5/21/2002 Keeping The Faith During These
As most people are aware, these are difficult times for the Catholic Church. It almost seems like every day brings a new accusation, allegation, revelation, or admission of acts of impropriety between church clergy and its members. Beyond our reactions of shock, outrage, and pain, there is a growing temptation to start to question the bigger meaning of all of this. For many people, this means wondering about the quality of their very own faith and beliefs. We want to ask ourselves, if the end result of placing our unyielding trust in those who represent the ideas we hold dearest is to have that trust abused and desecrated, what does it say about those ideas themselves? To put it another way, if this religion, this "body of beliefs" we have based our lives upon, could spawn the types of behaviors we have been reading about recently, perhaps there is a problem with what we believe in.
I believe that it's crucial at this time for believers to step back and view the events for what they are, but also recognize that they are not what our beliefs are all about. In fact, we have to see the faith that we feel as something that transcends all that goes on in the world, no matter how terrible. And a key way to keep focused on "what is important" is to make a concerted effort to pray.
Pray for WHAT during such difficulties? Pray that those who have perpetrated crimes against their community's youngest, weakest, and most innocent members will be made accountable, but also that they may experience redemption for their sins. Pray that the victims will experience justice and healing from the terrible things they have had to endure. Pray to St. Jude that, in spite of the failings of people around you (even those whom you may have placed all your trust in), you will continue to directly feel his comforting presence . And pray to God that he will continue to reveal His plan for you in your life. But whatever you do, whatever you feel about the shameful current events, continue to pray - don't break the communication between you and God and his saints, even when (especially when) your beliefs are being called into question because of the actions of others.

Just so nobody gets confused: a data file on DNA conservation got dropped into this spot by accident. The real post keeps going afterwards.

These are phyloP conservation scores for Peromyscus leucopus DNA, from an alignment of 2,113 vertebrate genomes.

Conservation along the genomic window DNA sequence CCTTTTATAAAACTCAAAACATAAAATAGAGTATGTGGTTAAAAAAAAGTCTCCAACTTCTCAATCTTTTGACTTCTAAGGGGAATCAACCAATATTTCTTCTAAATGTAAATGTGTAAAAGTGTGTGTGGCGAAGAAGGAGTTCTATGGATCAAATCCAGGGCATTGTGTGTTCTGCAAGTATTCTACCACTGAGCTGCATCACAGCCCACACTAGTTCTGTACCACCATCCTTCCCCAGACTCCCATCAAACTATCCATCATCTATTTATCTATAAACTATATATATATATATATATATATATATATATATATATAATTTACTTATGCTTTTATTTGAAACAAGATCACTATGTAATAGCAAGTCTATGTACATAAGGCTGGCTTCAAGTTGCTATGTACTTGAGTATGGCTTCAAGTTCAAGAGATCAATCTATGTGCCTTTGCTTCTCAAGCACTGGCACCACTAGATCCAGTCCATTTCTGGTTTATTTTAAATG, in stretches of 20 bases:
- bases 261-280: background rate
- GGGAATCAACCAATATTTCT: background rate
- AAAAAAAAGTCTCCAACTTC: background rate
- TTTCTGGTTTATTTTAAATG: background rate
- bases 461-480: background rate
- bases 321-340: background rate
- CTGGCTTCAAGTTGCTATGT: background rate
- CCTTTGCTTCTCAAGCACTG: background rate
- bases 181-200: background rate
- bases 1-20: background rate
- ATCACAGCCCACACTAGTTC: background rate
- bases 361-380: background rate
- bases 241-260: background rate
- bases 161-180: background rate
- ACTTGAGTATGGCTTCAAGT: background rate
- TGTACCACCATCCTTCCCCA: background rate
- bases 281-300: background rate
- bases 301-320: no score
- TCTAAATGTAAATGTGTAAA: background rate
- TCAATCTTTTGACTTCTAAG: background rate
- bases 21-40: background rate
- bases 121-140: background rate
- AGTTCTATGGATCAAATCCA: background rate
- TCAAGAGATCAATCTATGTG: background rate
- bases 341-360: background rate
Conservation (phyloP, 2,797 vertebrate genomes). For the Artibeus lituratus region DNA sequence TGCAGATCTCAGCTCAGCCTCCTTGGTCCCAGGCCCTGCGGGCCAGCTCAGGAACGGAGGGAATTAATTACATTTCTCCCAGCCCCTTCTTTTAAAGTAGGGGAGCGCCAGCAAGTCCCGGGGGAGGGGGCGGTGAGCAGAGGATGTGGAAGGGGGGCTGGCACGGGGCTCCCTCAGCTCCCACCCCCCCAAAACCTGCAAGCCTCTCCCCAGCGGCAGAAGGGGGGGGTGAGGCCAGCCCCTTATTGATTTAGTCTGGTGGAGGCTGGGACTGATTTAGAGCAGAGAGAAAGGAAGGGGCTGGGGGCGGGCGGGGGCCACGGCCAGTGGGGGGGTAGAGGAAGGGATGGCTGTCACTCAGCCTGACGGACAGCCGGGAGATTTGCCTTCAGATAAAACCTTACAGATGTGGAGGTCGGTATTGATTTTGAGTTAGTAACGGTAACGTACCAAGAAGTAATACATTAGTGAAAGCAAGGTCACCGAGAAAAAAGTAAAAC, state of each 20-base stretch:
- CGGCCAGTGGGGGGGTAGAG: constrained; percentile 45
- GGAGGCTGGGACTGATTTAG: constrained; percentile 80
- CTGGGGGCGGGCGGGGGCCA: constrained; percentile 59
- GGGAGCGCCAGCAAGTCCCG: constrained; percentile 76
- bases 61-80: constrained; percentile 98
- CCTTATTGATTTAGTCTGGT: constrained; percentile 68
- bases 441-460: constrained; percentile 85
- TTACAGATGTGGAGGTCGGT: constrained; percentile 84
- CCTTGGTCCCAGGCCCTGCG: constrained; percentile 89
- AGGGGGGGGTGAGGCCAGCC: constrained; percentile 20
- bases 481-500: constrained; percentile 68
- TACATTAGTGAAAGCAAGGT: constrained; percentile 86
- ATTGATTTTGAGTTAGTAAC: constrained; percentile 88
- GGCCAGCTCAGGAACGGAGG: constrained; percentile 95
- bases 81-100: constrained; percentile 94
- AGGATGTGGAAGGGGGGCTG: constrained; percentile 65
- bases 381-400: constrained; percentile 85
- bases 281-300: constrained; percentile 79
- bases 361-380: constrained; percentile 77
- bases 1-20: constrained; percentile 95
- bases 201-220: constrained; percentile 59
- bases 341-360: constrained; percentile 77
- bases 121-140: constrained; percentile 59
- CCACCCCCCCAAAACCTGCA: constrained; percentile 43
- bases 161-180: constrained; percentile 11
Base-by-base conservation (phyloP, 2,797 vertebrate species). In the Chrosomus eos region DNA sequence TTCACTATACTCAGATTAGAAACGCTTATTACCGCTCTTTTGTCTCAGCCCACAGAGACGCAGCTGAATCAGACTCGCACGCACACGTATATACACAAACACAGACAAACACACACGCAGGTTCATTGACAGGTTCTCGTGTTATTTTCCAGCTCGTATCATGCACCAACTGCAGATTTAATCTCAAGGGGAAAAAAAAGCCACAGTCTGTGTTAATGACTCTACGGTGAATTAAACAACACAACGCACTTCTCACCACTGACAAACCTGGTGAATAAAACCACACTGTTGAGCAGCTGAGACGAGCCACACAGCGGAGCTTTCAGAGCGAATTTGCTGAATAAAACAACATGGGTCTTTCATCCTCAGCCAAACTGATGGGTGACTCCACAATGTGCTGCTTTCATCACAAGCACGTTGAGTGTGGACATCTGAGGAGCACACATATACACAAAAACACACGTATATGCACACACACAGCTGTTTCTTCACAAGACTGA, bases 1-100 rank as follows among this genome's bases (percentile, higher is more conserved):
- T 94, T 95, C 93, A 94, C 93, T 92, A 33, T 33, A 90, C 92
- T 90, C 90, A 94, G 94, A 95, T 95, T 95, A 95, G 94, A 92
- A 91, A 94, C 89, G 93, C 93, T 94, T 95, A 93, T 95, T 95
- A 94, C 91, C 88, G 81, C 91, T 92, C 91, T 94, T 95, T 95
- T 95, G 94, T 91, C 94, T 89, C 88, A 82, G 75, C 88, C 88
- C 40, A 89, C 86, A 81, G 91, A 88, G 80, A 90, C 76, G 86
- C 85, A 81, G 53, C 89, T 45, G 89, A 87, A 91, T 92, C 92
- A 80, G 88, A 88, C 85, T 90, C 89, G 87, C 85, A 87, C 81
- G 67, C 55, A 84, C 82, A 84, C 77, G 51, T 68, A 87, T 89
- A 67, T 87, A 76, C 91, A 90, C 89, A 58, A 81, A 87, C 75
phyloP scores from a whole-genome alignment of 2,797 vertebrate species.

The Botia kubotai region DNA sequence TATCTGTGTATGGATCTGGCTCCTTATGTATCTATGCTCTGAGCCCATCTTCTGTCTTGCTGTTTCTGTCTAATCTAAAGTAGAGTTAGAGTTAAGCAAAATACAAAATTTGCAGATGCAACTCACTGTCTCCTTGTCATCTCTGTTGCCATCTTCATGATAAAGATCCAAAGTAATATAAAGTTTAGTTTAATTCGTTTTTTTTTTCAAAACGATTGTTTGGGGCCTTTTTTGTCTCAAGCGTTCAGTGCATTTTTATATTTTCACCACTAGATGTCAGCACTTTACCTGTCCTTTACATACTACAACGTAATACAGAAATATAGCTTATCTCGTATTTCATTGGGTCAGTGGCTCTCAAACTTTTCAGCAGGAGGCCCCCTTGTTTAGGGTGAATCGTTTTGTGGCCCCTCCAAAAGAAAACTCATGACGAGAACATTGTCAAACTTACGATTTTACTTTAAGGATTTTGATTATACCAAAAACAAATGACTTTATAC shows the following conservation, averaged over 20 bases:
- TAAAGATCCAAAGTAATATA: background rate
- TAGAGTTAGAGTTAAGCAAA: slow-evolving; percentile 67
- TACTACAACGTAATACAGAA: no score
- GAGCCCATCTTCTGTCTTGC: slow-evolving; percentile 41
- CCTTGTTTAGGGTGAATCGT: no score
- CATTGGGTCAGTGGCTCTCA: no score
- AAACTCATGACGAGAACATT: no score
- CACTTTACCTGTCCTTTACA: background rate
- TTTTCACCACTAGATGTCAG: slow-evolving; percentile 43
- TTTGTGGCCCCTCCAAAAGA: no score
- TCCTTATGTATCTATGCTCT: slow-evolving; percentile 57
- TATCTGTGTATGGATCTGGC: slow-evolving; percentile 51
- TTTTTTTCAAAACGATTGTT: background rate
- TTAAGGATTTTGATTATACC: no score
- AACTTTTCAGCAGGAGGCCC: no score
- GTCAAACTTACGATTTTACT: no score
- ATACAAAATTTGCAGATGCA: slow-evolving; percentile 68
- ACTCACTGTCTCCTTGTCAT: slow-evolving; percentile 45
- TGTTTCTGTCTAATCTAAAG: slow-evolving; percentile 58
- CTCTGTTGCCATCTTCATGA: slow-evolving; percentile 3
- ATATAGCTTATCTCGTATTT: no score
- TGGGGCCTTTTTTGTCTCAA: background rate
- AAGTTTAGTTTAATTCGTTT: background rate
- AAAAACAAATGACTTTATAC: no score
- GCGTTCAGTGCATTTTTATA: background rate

Unfortunately, people are and will always be people; they are capable of incredible acts of good as well as bad. It is our challenge, our calling to be able to look beyond events of this world to find the courage to base our lives on prayer, faith in God, and love of our neighbors. This is not the first time Christians have had their faith tested. St. Jude spent much of his time among early believers who were losing hope due to persecutions and false teachings. He urged them to stay strong during their difficult times. The weapon he encouraged them to use? Their faith!
As many of you who post prayers on the St. Jude Novena Site know, I often include in my e-mail reply to you the words "keep the faith" at the end of the message. This commonplace little expression has been around for years, but it's particularly relevant in light of the latest news developments. And that's the main message to be drawn from all of this. In times of trouble, doubt, and turmoil, when it seems we can't rely on anyone, including those we THOUGHT we could rely on, that's the time to reach deep down within, to tap into our own faith in God and His love for us, and use it to lead the way, lighten our struggle, and see us through. So as you develop your own personal reaction and opinion to what is going on in the Catholic Church today, make sure that, whatever ideas you consider, or reconsider, modify, or discard, you always KEEP THE FAITH.
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